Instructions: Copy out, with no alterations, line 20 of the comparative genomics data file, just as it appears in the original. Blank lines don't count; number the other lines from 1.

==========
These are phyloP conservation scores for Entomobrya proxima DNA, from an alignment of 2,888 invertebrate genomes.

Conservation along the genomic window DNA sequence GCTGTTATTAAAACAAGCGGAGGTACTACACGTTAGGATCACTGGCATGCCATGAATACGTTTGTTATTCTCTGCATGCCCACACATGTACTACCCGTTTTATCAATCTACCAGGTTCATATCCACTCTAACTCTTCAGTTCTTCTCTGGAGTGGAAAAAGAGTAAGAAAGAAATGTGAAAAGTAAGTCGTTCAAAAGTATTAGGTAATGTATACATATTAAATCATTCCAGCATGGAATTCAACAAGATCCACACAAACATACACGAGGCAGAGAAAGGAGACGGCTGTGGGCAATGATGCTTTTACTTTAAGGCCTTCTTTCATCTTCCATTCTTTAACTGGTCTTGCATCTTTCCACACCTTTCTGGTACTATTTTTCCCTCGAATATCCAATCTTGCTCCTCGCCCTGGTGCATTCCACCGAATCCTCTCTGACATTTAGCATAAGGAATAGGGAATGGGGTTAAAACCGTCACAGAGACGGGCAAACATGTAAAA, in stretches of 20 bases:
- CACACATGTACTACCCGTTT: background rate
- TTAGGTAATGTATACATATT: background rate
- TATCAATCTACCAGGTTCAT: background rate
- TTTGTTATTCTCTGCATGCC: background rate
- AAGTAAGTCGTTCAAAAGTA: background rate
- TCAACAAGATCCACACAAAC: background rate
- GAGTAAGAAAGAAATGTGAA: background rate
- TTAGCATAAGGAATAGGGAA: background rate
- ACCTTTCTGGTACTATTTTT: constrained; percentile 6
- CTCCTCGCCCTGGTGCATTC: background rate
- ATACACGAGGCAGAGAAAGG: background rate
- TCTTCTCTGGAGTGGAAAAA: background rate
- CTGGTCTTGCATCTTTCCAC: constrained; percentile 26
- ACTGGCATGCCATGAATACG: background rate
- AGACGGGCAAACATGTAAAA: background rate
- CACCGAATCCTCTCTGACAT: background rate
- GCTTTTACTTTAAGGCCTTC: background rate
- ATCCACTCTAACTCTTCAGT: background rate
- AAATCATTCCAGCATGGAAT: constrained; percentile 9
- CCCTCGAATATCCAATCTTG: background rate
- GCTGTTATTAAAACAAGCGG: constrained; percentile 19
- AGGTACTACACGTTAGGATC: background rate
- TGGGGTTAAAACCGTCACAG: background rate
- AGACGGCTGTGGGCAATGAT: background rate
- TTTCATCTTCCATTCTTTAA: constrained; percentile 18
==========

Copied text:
- ATCCACTCTAACTCTTCAGT: background rate